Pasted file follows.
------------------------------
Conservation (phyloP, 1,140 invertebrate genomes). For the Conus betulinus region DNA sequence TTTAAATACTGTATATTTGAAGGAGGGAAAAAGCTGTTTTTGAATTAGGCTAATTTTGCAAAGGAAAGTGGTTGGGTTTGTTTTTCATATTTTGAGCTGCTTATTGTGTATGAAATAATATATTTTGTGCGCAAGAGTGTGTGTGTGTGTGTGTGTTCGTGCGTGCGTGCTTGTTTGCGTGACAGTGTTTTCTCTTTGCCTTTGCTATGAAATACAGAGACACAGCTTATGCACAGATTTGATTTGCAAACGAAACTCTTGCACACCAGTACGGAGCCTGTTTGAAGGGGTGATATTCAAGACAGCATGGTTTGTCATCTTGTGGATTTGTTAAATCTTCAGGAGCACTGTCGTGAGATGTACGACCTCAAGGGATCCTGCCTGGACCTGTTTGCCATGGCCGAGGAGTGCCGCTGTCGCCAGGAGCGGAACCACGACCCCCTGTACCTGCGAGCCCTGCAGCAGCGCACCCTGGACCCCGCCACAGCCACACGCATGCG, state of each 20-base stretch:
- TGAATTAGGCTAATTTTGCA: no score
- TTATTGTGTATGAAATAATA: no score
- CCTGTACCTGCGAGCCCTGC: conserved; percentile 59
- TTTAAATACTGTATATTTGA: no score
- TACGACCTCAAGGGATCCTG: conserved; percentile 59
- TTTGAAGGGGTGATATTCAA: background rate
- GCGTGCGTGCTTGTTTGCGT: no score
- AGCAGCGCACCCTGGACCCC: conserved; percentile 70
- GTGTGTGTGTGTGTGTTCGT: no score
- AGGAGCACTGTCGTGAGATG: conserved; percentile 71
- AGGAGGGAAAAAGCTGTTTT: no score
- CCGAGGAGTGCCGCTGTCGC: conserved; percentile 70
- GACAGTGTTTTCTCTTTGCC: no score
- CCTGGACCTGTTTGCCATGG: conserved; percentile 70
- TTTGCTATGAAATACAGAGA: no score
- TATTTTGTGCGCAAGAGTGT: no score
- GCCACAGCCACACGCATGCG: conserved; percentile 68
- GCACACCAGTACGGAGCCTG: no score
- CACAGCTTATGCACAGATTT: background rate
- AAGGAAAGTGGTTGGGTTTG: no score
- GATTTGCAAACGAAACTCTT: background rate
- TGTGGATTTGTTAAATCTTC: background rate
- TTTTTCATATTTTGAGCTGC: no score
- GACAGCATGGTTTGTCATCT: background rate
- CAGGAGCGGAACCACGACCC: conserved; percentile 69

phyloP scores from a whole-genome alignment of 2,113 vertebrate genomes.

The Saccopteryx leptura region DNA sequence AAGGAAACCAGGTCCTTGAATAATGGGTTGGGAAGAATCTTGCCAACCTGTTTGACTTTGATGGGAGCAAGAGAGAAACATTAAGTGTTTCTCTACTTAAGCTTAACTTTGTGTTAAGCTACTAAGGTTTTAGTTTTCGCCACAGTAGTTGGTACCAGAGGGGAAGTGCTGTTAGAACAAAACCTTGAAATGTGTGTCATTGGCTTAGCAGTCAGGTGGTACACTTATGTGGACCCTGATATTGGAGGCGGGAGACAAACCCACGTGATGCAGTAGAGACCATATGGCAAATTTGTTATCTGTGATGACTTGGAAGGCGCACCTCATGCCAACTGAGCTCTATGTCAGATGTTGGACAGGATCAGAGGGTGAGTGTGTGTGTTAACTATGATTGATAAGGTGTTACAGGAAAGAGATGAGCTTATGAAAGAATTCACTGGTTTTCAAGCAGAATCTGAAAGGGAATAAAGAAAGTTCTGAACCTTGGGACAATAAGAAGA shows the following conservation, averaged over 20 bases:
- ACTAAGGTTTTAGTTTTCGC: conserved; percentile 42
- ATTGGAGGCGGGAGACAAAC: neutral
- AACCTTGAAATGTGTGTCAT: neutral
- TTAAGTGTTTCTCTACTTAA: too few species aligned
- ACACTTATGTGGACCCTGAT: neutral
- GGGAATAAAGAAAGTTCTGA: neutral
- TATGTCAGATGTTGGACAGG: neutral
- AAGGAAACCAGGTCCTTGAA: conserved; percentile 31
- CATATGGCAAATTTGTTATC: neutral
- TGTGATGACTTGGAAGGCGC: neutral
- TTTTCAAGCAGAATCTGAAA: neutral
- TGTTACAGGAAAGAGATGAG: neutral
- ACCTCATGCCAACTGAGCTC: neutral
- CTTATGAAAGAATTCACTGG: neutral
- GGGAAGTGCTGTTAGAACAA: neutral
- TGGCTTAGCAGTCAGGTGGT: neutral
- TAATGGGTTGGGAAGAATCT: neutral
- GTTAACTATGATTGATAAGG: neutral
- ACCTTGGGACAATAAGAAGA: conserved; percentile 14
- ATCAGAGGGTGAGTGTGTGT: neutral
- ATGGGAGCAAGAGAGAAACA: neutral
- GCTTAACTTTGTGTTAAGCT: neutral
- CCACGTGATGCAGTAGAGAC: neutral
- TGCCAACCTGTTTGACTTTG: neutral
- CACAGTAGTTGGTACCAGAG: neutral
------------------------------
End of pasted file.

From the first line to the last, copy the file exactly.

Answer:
Conservation (phyloP, 1,140 invertebrate genomes). For the Conus betulinus region DNA sequence TTTAAATACTGTATATTTGAAGGAGGGAAAAAGCTGTTTTTGAATTAGGCTAATTTTGCAAAGGAAAGTGGTTGGGTTTGTTTTTCATATTTTGAGCTGCTTATTGTGTATGAAATAATATATTTTGTGCGCAAGAGTGTGTGTGTGTGTGTGTGTTCGTGCGTGCGTGCTTGTTTGCGTGACAGTGTTTTCTCTTTGCCTTTGCTATGAAATACAGAGACACAGCTTATGCACAGATTTGATTTGCAAACGAAACTCTTGCACACCAGTACGGAGCCTGTTTGAAGGGGTGATATTCAAGACAGCATGGTTTGTCATCTTGTGGATTTGTTAAATCTTCAGGAGCACTGTCGTGAGATGTACGACCTCAAGGGATCCTGCCTGGACCTGTTTGCCATGGCCGAGGAGTGCCGCTGTCGCCAGGAGCGGAACCACGACCCCCTGTACCTGCGAGCCCTGCAGCAGCGCACCCTGGACCCCGCCACAGCCACACGCATGCG, state of each 20-base stretch:
- TGAATTAGGCTAATTTTGCA: no score
- TTATTGTGTATGAAATAATA: no score
- CCTGTACCTGCGAGCCCTGC: conserved; percentile 59
- TTTAAATACTGTATATTTGA: no score
- TACGACCTCAAGGGATCCTG: conserved; percentile 59
- TTTGAAGGGGTGATATTCAA: background rate
- GCGTGCGTGCTTGTTTGCGT: no score
- AGCAGCGCACCCTGGACCCC: conserved; percentile 70
- GTGTGTGTGTGTGTGTTCGT: no score
- AGGAGCACTGTCGTGAGATG: conserved; percentile 71
- AGGAGGGAAAAAGCTGTTTT: no score
- CCGAGGAGTGCCGCTGTCGC: conserved; percentile 70
- GACAGTGTTTTCTCTTTGCC: no score
- CCTGGACCTGTTTGCCATGG: conserved; percentile 70
- TTTGCTATGAAATACAGAGA: no score
- TATTTTGTGCGCAAGAGTGT: no score
- GCCACAGCCACACGCATGCG: conserved; percentile 68
- GCACACCAGTACGGAGCCTG: no score
- CACAGCTTATGCACAGATTT: background rate
- AAGGAAAGTGGTTGGGTTTG: no score
- GATTTGCAAACGAAACTCTT: background rate
- TGTGGATTTGTTAAATCTTC: background rate
- TTTTTCATATTTTGAGCTGC: no score
- GACAGCATGGTTTGTCATCT: background rate
- CAGGAGCGGAACCACGACCC: conserved; percentile 69

phyloP scores from a whole-genome alignment of 2,113 vertebrate genomes.

The Saccopteryx leptura region DNA sequence AAGGAAACCAGGTCCTTGAATAATGGGTTGGGAAGAATCTTGCCAACCTGTTTGACTTTGATGGGAGCAAGAGAGAAACATTAAGTGTTTCTCTACTTAAGCTTAACTTTGTGTTAAGCTACTAAGGTTTTAGTTTTCGCCACAGTAGTTGGTACCAGAGGGGAAGTGCTGTTAGAACAAAACCTTGAAATGTGTGTCATTGGCTTAGCAGTCAGGTGGTACACTTATGTGGACCCTGATATTGGAGGCGGGAGACAAACCCACGTGATGCAGTAGAGACCATATGGCAAATTTGTTATCTGTGATGACTTGGAAGGCGCACCTCATGCCAACTGAGCTCTATGTCAGATGTTGGACAGGATCAGAGGGTGAGTGTGTGTGTTAACTATGATTGATAAGGTGTTACAGGAAAGAGATGAGCTTATGAAAGAATTCACTGGTTTTCAAGCAGAATCTGAAAGGGAATAAAGAAAGTTCTGAACCTTGGGACAATAAGAAGA shows the following conservation, averaged over 20 bases:
- ACTAAGGTTTTAGTTTTCGC: conserved; percentile 42
- ATTGGAGGCGGGAGACAAAC: neutral
- AACCTTGAAATGTGTGTCAT: neutral
- TTAAGTGTTTCTCTACTTAA: too few species aligned
- ACACTTATGTGGACCCTGAT: neutral
- GGGAATAAAGAAAGTTCTGA: neutral
- TATGTCAGATGTTGGACAGG: neutral
- AAGGAAACCAGGTCCTTGAA: conserved; percentile 31
- CATATGGCAAATTTGTTATC: neutral
- TGTGATGACTTGGAAGGCGC: neutral
- TTTTCAAGCAGAATCTGAAA: neutral
- TGTTACAGGAAAGAGATGAG: neutral
- ACCTCATGCCAACTGAGCTC: neutral
- CTTATGAAAGAATTCACTGG: neutral
- GGGAAGTGCTGTTAGAACAA: neutral
- TGGCTTAGCAGTCAGGTGGT: neutral
- TAATGGGTTGGGAAGAATCT: neutral
- GTTAACTATGATTGATAAGG: neutral
- ACCTTGGGACAATAAGAAGA: conserved; percentile 14
- ATCAGAGGGTGAGTGTGTGT: neutral
- ATGGGAGCAAGAGAGAAACA: neutral
- GCTTAACTTTGTGTTAAGCT: neutral
- CCACGTGATGCAGTAGAGAC: neutral
- TGCCAACCTGTTTGACTTTG: neutral
- CACAGTAGTTGGTACCAGAG: neutral